“We’ve been highly successful in closing off the pipes and separating the sewer lines responsible for much of the River’s pollution,” said Rogalski in an interview with the Boston Globe.
Even with the elimination of rogue sewer drains, the report card remains a solid B.

Stephen Greene of the Clean Charles Coalition said via e-mail that the major challenge for meeting the fishable/swimable goal is dealing with countless tiny contributions of pollution that, when combined with the storm water, ends up degrading the water quality of the Charles River.

“The grade of the Charles River has been stuck on B because while the major sources of pollution have been dealt with, now the impact of the non-point can be seen,” said Greene.

Project heads in charge of assisting the 2005 goal investigate these “non-points,” or what Greene refers to as numerous and indiscriminate contributions of pollution.

The EPA, The Charles River Watershed Association, a non profit river advocacy group, and many other nonprofit voluntary organizations including the Clean Charles Coalition, formed by several major landowners along the Charles including MIT, work together on the Charles crackdown. The U.S. Geological Survey (U.S.G.S) is also participating in Charles River studies.

“We didn’t expect to be diving into the river right away. We still know we have a long road, but we are fully committed to the 2005 goal.” said Chuck Borstel in a Boston Globe interview. Borstel is a spokesman for the Metropolitan District Commission, an organization that oversees the Charles.

Similar to the elusive last ten pounds a dieter must lose, to get from a grade “B” to an “A” will be the final and most difficult challenge to date for Charles River advocates.

“The next phase of cleaning the river will be much more difficult to complete because of the extensive study that is needed. It’s much harder to get from a B to an A than from a D to a B,” Rogalski said.

The CRWA’s certified laboratories performed 1700 tests on sample pollutants such as fecal coliform bacteria and began testing for e.coli bacteria in 2002. Previously, they sampled the river regularly since 1995 to monitor water quality conditions at 37 sites from Milford to Boston and from June through October test four sites.

Bacteria levels are measured by counting colony-forming units of fecal coliform per 100 milliliters (about a teacup of water). These tests make up the grading system provided by the EPA. Lab manager Jim Fitzgerald operates the water analysis laboratory at CRWA.

“The source of bacteria is not easy to figure out. Current methods don’t differentiate between bacteria from humans and animals. High levels of bacteria could come from a flock of geese or a broken sewer pipe, so we investigate these spots to narrow down the cause and then take action. Newer detection methods for bacteria are focusing on DNA to help track the bacterial source,” said Fitzgerald.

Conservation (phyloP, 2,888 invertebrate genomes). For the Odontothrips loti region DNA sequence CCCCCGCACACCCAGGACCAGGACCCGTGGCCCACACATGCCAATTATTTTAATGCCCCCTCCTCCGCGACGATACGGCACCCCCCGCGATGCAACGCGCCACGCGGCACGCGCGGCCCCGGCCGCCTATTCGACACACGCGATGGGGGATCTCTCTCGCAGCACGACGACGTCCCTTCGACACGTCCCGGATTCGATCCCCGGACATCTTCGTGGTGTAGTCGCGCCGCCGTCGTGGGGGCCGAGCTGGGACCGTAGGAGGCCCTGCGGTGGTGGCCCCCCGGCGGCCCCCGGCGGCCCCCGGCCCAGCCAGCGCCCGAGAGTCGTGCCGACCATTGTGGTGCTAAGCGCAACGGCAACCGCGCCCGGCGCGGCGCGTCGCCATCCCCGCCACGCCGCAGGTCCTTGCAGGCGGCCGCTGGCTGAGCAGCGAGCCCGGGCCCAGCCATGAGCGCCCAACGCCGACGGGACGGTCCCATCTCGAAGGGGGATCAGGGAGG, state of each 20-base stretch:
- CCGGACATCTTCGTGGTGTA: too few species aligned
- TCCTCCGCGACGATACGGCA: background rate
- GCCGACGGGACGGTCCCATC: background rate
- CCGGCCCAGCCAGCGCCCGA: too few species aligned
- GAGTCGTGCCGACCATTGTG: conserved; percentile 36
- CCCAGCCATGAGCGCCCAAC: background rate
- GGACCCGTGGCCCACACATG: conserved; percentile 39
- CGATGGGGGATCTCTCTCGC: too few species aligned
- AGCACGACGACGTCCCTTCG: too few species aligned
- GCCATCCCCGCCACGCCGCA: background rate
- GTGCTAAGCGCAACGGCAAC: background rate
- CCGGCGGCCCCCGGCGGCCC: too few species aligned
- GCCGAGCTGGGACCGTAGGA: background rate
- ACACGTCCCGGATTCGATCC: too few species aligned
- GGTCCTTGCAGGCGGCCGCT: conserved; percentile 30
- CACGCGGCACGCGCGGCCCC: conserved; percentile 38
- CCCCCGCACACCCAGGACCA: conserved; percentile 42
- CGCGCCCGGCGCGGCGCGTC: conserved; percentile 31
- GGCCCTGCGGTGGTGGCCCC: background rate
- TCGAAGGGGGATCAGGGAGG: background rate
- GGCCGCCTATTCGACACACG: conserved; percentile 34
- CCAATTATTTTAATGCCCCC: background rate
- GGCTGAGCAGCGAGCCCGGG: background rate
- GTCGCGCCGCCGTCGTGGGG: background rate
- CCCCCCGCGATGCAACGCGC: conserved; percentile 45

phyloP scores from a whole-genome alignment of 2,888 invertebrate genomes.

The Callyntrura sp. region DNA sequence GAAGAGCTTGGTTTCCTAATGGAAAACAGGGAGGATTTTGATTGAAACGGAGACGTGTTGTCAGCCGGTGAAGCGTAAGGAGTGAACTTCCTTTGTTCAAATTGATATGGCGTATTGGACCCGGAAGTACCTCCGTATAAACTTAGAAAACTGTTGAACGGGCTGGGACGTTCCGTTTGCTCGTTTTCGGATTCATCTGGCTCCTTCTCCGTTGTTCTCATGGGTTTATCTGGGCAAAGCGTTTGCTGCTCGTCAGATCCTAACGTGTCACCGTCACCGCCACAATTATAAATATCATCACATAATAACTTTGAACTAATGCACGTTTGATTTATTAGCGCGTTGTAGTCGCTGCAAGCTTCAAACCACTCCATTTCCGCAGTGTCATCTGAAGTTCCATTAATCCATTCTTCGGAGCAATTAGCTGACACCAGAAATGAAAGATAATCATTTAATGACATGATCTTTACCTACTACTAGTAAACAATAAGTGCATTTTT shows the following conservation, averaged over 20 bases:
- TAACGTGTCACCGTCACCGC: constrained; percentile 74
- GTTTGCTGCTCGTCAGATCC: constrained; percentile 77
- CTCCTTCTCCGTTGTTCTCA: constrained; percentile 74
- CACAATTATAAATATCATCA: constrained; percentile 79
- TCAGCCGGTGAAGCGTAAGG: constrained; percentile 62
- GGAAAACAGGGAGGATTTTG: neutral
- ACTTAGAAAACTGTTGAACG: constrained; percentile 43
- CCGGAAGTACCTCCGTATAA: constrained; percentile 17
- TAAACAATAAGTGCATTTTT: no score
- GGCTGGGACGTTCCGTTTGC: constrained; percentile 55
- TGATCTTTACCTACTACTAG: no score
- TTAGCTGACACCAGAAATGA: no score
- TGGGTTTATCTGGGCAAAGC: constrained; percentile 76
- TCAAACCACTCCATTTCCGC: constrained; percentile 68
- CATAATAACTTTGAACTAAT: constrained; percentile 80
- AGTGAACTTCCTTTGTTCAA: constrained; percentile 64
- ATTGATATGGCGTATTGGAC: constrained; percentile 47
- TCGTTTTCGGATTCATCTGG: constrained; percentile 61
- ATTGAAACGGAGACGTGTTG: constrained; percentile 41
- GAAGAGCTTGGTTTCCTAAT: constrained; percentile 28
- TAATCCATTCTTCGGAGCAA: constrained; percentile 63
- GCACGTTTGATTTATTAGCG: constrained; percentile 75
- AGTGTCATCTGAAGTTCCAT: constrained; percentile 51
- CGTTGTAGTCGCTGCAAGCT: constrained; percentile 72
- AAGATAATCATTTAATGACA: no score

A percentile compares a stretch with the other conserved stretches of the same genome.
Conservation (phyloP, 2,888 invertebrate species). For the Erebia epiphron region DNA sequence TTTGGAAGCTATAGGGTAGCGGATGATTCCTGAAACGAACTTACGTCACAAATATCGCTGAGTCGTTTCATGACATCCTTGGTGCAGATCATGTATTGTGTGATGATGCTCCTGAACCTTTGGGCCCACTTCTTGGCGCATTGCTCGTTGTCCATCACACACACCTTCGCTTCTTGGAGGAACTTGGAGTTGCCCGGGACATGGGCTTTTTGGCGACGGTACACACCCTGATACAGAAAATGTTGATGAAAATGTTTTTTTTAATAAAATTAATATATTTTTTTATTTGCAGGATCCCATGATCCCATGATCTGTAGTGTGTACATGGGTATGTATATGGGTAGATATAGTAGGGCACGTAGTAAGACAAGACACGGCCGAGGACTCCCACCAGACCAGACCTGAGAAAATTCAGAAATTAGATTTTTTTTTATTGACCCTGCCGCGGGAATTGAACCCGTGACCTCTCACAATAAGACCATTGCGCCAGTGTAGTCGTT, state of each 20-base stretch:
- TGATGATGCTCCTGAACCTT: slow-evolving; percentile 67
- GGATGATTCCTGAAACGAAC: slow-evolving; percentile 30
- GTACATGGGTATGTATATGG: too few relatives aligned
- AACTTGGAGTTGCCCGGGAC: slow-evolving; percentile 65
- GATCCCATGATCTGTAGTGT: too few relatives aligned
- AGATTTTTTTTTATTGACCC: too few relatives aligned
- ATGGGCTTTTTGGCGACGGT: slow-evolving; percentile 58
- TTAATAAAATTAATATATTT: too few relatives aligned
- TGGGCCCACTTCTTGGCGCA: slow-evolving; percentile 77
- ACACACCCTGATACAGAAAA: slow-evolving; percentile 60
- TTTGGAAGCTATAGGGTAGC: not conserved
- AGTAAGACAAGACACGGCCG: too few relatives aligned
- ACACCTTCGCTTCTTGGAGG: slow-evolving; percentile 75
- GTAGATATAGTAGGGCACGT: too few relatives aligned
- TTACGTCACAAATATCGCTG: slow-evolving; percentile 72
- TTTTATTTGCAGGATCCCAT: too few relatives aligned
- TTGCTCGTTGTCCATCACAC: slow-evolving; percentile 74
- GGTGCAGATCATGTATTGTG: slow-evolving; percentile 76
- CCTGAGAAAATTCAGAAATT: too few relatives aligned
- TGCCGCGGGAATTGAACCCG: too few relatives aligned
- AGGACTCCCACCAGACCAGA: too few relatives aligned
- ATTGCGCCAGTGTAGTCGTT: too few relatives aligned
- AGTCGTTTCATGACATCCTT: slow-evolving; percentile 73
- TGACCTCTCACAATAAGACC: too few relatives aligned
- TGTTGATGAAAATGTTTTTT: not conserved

“We are working with the business/institution community in our non-point assistance. We will continue with our efforts and work with organizations like the CRWA to get the answer,” said Greene.

DNA testing currently in use assesses the origin of bacteria found by the CRWA lab reports. DNA-based monitoring of dry weather and storm water discharges from storm drains will be done to better pinpoint sources of bacteria pollution to the river, according to the Boston Globe.

A DNA study is now underway to determine whether bacteria pollution in specific “hot spots” of the river are coming from humans, pet waste or wildlife. As sources are identified, be it humans, dogs, geese or ducks, storm water management strategies can be implemented to find the sources and educate the public to reduce their impacts, according to the EPA and the Boston Globe.

Only through new and innovative science will the river become clean enough for the thousands who use it. The newest target has been storm water runoff, particularly after heavy rains that push various sources of bacteria into the Charles.

Scientists and volunteers work to locate the origins of several different pollutants dirtying the water which also sets the example for Bostonians, who are encouraged in recent times to participate in cleanup labors.

“We need all the help we can get to combat these arising difficulties. There are so many issues as of now to deal with, but in general the Charles River is making progress largely due to improvements in as remaining illegal connections and sediment contamination,” said Northeastern Associate Professor of Engineering David Langseth, a known Charles cleanup enthusiast who supports the CRWA in cleanup.

According to the EPA, however, millions of dollars of data is needed to map harmful unknown sources that live in the Charles. Elbow grease and science wont cut it if the money isn’t there.

The CRWA received a grant of $106,000 in early 2003 from the EPA’s Office of Watersheds, Oceans and Wetlands, one of ten such gifts in the nation. In May of that year The EPA announced another $400,000 grant would be given to the CRWA for the Charles workforce. The grant is among nearly $15 million of grants awarded to 20 watershed organizations across the country as part of the agency's new Watershed Initiative.

The Grant’s purpose proposed that the CRWA come up with innovative ways to lower the levels of indiscriminate pollutants left in the Charles by focusing more on restoring river flow as a way to improve water quality instead of traditionally going after sewer systems spoiling the water available.